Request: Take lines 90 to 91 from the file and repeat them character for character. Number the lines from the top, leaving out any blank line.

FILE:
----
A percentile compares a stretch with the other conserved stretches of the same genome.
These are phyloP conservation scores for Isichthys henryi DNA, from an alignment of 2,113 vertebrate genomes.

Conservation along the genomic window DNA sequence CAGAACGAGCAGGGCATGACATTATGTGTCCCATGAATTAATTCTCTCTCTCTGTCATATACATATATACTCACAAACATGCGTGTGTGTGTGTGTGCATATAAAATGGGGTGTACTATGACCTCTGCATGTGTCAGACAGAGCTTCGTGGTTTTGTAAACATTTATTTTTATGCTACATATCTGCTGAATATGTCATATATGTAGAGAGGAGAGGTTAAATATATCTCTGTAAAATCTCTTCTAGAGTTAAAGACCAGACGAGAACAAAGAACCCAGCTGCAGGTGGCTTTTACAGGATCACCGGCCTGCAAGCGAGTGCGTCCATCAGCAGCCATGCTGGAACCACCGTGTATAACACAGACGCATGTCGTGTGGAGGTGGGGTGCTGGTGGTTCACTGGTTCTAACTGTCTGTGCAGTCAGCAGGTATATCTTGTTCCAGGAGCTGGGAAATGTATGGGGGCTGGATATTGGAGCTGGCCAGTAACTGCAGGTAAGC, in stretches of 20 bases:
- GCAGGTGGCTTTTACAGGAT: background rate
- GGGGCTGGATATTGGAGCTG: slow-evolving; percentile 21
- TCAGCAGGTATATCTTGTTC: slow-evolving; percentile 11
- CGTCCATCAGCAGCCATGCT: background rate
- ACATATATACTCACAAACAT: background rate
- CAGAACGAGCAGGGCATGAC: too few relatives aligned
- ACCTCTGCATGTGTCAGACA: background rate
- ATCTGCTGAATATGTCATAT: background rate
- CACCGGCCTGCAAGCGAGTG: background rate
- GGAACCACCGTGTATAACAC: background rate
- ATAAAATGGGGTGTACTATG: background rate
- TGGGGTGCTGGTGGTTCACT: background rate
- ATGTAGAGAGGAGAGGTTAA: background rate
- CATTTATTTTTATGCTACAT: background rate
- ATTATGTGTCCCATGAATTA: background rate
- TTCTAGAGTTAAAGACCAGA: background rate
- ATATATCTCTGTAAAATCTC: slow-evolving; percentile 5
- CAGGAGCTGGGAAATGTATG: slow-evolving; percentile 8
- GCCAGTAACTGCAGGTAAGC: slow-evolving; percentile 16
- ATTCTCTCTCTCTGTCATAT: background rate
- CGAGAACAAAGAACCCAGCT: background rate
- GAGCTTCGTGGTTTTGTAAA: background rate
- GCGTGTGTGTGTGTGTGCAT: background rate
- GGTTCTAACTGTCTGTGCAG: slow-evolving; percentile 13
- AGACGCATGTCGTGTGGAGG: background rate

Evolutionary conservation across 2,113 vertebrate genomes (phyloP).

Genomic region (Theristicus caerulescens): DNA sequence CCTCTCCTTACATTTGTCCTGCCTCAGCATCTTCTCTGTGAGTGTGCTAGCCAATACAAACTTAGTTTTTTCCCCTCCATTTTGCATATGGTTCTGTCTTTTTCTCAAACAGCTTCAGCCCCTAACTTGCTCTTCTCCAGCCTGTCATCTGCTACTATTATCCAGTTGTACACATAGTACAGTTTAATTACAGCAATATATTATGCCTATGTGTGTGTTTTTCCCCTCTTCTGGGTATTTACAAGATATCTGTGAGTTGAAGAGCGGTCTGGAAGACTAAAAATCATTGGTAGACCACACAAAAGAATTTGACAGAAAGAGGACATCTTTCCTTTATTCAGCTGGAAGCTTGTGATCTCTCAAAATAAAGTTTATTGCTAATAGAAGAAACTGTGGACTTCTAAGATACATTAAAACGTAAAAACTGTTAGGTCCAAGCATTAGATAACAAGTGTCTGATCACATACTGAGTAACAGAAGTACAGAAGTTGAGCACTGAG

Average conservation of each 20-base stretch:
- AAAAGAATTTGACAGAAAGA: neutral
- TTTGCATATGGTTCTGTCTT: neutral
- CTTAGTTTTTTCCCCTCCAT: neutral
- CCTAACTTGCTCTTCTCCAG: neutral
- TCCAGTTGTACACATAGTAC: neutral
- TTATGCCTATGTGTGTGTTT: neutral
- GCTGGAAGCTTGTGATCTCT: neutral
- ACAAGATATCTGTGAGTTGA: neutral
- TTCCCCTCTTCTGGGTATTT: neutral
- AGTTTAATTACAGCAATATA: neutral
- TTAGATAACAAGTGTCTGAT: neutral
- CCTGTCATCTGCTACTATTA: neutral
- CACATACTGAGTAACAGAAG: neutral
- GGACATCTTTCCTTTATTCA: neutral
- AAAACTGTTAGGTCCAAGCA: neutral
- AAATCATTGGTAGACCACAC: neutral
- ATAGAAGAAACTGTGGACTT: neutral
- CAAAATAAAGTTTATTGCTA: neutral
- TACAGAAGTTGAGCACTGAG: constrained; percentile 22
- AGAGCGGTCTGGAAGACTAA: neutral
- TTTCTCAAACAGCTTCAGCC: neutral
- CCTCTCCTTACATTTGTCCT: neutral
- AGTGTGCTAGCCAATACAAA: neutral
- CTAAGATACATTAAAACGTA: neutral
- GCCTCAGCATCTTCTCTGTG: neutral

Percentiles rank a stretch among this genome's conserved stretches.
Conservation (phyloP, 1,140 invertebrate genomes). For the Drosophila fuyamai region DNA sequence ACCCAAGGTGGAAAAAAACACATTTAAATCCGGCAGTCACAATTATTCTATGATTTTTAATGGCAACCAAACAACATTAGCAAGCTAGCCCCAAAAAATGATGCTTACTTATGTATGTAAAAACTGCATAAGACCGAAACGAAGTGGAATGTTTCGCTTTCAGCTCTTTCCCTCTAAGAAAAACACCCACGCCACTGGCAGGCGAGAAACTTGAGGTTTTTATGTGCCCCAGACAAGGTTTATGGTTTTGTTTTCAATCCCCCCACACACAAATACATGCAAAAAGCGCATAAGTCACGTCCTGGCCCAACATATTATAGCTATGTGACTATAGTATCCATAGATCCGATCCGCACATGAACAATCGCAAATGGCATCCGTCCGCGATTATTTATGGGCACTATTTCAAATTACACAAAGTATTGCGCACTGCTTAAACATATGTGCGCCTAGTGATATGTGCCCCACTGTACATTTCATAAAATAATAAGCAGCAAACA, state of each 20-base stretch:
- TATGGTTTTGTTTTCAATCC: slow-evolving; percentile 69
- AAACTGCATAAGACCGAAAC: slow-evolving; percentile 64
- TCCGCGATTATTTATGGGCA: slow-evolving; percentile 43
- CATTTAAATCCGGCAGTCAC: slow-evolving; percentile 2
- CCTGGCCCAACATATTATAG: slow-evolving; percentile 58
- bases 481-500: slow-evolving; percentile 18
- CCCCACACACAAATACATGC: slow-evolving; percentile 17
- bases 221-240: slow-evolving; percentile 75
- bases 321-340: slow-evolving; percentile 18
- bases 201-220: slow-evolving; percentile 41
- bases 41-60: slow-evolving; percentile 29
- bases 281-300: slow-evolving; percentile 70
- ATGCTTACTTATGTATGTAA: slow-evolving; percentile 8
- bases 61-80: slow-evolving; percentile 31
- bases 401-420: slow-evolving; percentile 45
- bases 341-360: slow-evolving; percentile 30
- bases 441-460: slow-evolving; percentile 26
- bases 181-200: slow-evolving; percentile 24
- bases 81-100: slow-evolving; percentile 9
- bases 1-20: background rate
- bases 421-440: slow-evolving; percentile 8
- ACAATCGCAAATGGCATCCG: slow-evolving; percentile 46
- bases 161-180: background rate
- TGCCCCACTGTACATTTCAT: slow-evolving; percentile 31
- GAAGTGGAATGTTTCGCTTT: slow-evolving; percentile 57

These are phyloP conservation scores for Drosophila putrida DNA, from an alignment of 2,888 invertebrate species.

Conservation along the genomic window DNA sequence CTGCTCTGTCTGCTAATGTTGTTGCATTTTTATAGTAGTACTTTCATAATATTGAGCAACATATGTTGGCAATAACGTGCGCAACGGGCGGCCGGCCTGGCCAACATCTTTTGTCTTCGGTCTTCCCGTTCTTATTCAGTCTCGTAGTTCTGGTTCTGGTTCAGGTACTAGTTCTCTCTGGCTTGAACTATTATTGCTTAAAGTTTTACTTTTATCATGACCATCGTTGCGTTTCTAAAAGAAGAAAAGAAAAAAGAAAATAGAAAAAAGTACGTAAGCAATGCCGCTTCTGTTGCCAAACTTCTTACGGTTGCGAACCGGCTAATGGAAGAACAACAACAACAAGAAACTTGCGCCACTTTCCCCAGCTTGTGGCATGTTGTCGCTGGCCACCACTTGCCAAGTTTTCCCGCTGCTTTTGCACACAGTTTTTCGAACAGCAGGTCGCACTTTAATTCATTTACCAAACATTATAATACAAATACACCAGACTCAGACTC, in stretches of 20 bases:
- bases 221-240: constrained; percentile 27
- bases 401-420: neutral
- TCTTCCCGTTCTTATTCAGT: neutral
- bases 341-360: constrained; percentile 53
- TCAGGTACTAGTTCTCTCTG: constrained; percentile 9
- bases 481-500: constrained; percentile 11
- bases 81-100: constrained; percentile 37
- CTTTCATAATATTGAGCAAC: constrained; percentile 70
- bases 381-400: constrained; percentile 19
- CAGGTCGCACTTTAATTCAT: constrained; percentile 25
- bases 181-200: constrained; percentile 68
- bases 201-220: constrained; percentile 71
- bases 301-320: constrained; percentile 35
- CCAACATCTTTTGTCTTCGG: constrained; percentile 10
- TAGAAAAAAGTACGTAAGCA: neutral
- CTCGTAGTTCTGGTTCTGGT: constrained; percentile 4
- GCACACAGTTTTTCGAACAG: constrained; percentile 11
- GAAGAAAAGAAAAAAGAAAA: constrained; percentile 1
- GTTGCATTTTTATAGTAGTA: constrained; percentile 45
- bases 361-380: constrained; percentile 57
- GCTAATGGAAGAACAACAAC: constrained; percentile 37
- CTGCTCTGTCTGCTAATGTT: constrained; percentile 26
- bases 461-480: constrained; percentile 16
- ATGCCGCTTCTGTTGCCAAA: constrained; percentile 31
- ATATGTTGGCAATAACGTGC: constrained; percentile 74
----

- TCAGGTACTAGTTCTCTCTG: constrained; percentile 9
- bases 481-500: constrained; percentile 11